Over at Milan, it was all about bright colourful prints, stiff shape-shifting silhouettes and stunning Egyptian influences. When it comes to fashion, the Italian city is known for its opulence and vibrancy – and the recent F/W ‘19 presentations were of no exception.
Though that’s not to say that we didn’t spot anything wearable; brands like Emilio Pucci, Fendi and Roberto Cavalli delivered on a series of languid dresses and workwear pieces that are perfect for everyday.
Ahead, check out the top trends that have emerged from MFW.
Get your dose of painterly prints with Stella Jean’s scenic still life depiction of the tropics on a charming pink peacoat (pictured here), Roberto Cavalli’s updated take on its iconic tiger print with a range of deep yet punchy colours, or Missoni’s mixed-knit number.
From Missoni’s glittered broad collar and Marni’s satin tunic complete with gold jewellery to Moschino’s halter dress (pictured here), designers paid homage to Ancient Egypt through subtle details and silhouettes.
The fluid and lightweight pleated dress echo the practicality of dressing adopted by the ancient civilisation, whilst Missoni’s off-shoulder sleeves bring to mind the jewellery and bangles worn by Egyptians of the past.
Structured, stiff, with figure-defining silhouettes: Next season’s threads are shaping the body in an offbeat yet interesting way.
We’ve got knitted dresses that are cinched at the waist before extending out to a stiff flare and finished with balloon sleeves, courtesy of Gucci (pictured here) and Roberto Cavalli, and stoic black coats belted extra tight at the waist at Prada. Either way, Fall 2019’s silhouette will be wearing you, instead of the other way around.
It’s time to dust off your classic traditional checks, as designers from Etro (pictured here), Max Mara and Salvatore Ferragamo have breathed new life into the fusty fabric once associated with the countryside.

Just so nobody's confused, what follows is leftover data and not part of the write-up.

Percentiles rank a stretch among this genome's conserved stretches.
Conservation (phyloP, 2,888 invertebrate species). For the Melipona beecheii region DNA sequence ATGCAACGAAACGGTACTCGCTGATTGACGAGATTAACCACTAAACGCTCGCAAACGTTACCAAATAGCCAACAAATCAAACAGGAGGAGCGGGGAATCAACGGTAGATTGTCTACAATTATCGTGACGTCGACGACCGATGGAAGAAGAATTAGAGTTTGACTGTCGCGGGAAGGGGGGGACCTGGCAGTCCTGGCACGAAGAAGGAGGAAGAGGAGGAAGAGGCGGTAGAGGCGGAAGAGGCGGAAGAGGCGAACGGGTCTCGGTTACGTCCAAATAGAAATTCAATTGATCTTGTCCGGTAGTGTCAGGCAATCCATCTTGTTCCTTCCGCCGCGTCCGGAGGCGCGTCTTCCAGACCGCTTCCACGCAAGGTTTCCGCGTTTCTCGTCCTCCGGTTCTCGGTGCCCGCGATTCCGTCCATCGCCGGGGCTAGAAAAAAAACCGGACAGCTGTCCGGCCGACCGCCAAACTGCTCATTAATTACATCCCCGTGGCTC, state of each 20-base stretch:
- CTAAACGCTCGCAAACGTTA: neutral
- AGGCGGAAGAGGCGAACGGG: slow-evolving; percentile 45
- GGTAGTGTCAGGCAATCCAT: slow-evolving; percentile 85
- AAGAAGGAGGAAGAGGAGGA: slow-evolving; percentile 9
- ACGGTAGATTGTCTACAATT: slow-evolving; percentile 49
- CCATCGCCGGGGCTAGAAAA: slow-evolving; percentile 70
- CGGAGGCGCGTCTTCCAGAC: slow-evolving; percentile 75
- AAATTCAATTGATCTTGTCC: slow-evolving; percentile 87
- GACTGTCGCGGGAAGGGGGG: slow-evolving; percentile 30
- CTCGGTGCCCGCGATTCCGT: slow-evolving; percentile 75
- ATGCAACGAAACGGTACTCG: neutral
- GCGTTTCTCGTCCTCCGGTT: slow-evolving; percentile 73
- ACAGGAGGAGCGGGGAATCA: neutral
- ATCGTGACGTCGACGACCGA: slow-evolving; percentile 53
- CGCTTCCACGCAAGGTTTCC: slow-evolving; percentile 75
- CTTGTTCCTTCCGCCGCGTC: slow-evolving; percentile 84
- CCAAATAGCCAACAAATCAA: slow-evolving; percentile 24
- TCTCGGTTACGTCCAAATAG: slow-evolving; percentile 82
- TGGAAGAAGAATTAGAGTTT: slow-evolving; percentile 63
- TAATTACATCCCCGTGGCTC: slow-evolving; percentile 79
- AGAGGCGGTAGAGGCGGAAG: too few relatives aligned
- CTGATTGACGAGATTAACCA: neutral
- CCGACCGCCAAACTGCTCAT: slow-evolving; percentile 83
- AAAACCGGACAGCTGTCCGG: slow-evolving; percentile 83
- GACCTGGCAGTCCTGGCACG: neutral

Whether it’s honeycomb mesh draped over a shirt at Fendi (pictured here), beaded sheer lace over orange trousers at Versace, or a web of hardcore-looking chains over nothing but a scarf at Marni, overlaying a mix of contrasting textures seem to be a recurring trend at Milan Fashion Week.
Featuring see-through fabrics and juxtaposing colours that peek out from underneath, this trend takes the concept of ‘wintertime layering’ to a whole new (more playful) level.
At London Fashion Week, the overarching vibe was a sense of experimental freedom reminiscent of high school. A mix of eclectic subcultures were explored, from gothic black dresses we’d like to sit in while we head bang to Evanescence, to spiffy jumpers that turn the initial appeal of “ugly sweaters” on its head.
Choose your clique: Whether it be athletic jock, courtesy of Burberry and Roksanda’s sporty threads or theatre kid à la J.W. Anderson and Christopher Kane’s big, billowing Victorian-esque sleeves, you’ll find yourself fitting in with no problem here.
In the next few slides, we round up the top trends spotted at LFW.
Take the puffed up sleeves of S/S ‘19, lengthen it and add volume; thus, the ultra-puffed sleeve of F/W ‘19 was born. Instead of scrunching around the shoulders like its spring predecessor, next season’s puffy sleeves reach the wrists with billowy, balloon-like proportions.
See: Burberry’s gingham-inlaid trench, Roksanda’s dramatic terracotta dress with neck ruffs and flounces (pictured here) and Christopher Kane’s incredibly seductive lacey number with less structured, but equally inflated sleeves.
From Chalayan’s track jacket-inspired ensemble to Burberry’s evident display of sportsmanship with deconstructed rugby shirts and baseball jackets juxtaposed with ‘tough girl’ leather (pictured here), it seems like the lines between professional dressing and streetwear will continue to be blurred further this Fall.
Time to show some school spirit. Designers from Richard Malone to Toga (pictured here) and Ashish painted a series of bold stripes in contrasting primary colours onto faux fur coats, baggy trousers and oversized jumpers respectively. Its tongue-in-cheek irreverence sets a different tone for fall/winter – one that is cheerful and bright.
The gothic black dress (the GBD, if you’ll allow it) seems to be catching on as a trend across the LFW runways.